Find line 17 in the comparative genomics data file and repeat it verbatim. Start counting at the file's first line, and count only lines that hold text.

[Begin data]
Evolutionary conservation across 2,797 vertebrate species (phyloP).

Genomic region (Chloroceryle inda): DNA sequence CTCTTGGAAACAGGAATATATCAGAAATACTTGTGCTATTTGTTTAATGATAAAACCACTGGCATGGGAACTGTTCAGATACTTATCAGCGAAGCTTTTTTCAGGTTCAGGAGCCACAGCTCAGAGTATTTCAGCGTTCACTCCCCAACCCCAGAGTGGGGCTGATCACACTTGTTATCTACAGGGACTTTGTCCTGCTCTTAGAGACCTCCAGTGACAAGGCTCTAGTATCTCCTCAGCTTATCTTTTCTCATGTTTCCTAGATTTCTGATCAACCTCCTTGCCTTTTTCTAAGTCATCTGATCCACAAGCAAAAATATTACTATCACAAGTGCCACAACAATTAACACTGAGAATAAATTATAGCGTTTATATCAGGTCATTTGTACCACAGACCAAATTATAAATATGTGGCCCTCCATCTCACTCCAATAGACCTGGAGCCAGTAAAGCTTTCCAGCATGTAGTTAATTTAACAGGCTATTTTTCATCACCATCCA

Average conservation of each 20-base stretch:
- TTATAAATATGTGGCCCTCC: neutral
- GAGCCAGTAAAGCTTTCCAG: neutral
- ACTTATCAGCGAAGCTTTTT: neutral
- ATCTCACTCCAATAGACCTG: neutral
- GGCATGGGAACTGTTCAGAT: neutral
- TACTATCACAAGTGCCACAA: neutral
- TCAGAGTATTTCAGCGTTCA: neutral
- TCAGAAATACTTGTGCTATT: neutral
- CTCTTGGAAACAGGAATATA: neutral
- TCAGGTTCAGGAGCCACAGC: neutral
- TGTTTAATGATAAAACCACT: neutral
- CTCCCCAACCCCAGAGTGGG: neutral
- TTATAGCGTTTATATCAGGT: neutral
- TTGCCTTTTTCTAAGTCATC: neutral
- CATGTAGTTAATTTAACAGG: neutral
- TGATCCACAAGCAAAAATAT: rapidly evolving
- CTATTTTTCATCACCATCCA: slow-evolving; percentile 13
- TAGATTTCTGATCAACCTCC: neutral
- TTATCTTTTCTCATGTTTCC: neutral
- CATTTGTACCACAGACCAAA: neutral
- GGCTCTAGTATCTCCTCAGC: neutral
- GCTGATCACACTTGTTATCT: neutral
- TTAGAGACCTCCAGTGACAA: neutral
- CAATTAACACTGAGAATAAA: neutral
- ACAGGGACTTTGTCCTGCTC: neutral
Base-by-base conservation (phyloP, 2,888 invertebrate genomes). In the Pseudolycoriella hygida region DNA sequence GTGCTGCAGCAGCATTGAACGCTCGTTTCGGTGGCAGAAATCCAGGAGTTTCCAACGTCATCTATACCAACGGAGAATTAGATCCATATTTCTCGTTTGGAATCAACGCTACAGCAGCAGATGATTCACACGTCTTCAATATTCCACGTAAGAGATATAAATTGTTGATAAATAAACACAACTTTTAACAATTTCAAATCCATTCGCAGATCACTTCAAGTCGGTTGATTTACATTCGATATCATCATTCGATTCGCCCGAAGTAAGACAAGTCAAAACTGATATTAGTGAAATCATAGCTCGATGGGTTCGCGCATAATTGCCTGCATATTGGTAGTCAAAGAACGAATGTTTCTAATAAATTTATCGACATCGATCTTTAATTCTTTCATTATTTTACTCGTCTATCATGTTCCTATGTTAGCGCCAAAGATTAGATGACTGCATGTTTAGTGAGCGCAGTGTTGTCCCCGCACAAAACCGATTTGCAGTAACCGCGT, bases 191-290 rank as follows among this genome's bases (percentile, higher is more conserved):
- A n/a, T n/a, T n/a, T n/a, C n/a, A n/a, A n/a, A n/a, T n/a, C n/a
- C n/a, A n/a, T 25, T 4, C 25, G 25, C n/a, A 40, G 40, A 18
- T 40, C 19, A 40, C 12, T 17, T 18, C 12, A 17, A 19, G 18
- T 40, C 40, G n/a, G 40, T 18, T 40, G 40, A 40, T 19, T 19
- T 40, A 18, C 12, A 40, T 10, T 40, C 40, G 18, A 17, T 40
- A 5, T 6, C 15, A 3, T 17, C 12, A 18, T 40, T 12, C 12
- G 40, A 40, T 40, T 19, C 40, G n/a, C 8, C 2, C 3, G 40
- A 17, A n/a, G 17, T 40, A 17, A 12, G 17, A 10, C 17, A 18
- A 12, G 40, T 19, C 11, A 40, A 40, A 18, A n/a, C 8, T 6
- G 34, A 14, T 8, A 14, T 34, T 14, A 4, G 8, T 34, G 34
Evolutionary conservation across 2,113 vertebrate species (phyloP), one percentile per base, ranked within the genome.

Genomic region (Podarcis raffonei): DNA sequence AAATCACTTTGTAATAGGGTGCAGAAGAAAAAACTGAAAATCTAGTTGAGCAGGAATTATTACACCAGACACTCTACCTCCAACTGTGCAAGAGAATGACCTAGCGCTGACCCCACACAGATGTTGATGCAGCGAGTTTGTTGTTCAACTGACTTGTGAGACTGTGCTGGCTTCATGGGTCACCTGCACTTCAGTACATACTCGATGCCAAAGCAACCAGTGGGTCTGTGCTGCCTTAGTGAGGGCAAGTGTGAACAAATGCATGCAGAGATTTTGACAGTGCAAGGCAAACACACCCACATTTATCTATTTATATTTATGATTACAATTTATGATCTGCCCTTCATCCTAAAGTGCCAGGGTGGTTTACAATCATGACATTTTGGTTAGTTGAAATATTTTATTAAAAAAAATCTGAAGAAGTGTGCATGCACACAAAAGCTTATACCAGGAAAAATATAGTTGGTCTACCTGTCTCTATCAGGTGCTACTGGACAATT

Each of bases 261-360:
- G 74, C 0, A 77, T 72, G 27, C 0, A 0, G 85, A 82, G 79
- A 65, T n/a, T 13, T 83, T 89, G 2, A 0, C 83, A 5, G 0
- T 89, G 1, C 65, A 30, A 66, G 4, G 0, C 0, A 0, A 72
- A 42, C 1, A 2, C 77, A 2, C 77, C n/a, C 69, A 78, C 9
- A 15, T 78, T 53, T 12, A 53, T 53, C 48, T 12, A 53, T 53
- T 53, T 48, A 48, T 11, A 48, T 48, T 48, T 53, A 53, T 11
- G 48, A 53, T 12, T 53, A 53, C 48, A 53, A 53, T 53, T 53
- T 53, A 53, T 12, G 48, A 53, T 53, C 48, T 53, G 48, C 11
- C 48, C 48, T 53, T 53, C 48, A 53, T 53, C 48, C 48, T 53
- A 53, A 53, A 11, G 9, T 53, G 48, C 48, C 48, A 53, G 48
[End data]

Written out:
- TTGCCTTTTTCTAAGTCATC: neutral